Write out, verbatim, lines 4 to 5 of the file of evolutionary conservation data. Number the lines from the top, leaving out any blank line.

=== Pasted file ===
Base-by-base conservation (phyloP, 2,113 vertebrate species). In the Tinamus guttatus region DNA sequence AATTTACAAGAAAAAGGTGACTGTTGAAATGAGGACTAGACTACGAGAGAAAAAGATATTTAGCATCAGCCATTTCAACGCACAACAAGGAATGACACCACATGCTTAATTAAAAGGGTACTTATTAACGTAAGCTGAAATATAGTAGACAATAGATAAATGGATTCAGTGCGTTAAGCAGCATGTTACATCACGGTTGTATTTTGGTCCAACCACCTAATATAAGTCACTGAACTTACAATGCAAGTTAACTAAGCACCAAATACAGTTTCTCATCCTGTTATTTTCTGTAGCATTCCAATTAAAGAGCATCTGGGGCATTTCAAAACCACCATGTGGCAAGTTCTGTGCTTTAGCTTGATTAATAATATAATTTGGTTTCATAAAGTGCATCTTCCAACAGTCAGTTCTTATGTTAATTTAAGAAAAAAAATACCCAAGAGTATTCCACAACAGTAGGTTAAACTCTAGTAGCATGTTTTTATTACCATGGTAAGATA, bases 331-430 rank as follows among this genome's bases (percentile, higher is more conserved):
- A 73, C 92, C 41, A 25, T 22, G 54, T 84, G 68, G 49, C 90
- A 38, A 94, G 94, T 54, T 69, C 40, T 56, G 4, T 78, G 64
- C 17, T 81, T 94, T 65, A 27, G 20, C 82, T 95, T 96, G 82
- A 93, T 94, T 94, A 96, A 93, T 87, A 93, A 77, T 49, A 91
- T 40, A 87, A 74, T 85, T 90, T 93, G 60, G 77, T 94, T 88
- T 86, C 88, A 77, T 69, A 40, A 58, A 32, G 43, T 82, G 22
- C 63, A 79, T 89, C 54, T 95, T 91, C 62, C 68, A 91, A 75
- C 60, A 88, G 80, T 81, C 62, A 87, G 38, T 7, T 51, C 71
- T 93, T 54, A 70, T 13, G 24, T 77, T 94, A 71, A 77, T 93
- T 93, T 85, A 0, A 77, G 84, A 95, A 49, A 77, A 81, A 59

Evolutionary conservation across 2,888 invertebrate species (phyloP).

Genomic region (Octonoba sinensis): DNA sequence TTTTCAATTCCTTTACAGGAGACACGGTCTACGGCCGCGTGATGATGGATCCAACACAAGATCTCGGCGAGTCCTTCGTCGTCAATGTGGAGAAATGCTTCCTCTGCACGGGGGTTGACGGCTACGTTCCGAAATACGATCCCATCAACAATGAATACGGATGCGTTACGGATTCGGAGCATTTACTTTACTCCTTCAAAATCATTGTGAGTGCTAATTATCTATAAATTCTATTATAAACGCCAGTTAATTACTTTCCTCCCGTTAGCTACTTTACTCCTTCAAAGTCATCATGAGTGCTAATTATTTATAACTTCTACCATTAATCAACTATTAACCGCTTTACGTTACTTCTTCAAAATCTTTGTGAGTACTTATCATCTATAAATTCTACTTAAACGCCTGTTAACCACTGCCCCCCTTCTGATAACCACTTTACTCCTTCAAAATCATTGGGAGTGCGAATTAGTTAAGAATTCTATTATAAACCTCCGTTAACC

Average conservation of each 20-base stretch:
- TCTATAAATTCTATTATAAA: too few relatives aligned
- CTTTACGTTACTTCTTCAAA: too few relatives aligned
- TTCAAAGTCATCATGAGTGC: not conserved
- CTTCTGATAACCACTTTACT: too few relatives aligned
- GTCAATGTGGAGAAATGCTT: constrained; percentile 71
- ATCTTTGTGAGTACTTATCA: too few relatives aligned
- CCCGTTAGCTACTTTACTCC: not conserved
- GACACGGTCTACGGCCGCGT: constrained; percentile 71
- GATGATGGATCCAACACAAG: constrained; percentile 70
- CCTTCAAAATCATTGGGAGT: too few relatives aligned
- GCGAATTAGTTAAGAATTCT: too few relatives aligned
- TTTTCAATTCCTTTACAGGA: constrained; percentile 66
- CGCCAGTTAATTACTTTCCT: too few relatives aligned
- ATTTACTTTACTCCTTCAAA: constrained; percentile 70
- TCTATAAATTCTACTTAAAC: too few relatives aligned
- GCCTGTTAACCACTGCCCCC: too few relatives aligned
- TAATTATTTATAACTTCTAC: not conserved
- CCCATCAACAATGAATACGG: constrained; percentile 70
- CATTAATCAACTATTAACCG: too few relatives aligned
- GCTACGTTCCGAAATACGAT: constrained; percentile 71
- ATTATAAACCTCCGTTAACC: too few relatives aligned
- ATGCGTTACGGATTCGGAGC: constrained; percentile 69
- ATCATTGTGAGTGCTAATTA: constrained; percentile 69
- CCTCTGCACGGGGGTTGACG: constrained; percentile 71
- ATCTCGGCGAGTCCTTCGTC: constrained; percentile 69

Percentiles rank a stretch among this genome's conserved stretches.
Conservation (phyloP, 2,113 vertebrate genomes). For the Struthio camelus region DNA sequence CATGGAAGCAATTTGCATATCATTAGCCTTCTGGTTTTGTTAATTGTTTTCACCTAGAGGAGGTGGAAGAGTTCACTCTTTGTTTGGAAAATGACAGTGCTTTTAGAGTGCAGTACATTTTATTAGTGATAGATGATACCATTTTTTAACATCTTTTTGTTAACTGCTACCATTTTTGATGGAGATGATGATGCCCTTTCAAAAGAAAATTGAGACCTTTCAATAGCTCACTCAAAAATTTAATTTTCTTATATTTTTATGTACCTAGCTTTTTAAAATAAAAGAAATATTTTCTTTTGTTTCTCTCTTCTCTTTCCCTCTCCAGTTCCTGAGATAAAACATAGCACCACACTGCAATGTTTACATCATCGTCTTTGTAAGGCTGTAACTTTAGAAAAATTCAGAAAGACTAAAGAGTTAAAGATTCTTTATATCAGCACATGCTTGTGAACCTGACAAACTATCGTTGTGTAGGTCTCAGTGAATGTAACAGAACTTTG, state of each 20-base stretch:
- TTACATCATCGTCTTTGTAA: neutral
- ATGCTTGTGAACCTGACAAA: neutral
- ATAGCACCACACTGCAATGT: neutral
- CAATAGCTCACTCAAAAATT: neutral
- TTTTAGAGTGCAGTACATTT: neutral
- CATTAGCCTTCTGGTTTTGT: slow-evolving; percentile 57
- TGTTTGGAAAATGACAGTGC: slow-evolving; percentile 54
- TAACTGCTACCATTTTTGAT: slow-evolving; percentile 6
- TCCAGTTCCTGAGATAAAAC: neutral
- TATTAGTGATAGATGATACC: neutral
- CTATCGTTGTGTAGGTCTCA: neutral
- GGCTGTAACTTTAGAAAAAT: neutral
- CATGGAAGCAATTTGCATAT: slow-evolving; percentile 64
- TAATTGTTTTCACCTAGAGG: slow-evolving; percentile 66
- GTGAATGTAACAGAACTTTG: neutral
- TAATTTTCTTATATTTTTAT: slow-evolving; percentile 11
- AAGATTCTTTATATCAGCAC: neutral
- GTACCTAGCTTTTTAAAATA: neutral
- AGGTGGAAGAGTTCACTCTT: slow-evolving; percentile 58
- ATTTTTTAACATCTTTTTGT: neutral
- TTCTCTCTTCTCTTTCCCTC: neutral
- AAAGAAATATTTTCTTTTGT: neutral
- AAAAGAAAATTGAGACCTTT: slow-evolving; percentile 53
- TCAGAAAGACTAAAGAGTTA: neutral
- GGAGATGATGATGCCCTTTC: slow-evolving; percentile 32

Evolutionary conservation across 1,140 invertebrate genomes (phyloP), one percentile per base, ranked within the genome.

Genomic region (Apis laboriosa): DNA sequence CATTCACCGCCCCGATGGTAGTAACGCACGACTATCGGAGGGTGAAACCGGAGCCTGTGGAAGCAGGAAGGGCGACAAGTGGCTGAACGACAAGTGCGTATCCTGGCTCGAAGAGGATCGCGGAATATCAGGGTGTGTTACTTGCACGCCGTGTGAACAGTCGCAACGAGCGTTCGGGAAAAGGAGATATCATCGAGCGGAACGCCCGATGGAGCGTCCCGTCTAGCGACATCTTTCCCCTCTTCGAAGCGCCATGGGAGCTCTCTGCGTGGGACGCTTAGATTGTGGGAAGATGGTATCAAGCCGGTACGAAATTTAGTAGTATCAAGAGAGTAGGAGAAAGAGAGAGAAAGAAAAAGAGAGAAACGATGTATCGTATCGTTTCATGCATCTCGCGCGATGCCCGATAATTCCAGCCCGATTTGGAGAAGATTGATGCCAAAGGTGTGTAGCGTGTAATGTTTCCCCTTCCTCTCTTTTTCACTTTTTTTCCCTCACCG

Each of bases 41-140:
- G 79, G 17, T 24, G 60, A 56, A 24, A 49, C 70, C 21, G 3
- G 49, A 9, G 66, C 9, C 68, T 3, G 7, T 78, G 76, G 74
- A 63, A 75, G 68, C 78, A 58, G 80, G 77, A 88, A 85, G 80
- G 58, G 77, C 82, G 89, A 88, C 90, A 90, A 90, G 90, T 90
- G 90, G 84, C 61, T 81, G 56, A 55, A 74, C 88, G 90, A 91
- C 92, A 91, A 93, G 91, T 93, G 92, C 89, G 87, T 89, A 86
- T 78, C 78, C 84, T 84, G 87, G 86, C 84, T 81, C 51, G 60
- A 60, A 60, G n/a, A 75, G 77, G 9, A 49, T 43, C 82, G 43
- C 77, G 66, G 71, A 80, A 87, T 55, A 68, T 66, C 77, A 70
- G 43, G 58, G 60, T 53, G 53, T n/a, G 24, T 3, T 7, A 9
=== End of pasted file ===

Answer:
- C 17, T 81, T 94, T 65, A 27, G 20, C 82, T 95, T 96, G 82
- A 93, T 94, T 94, A 96, A 93, T 87, A 93, A 77, T 49, A 91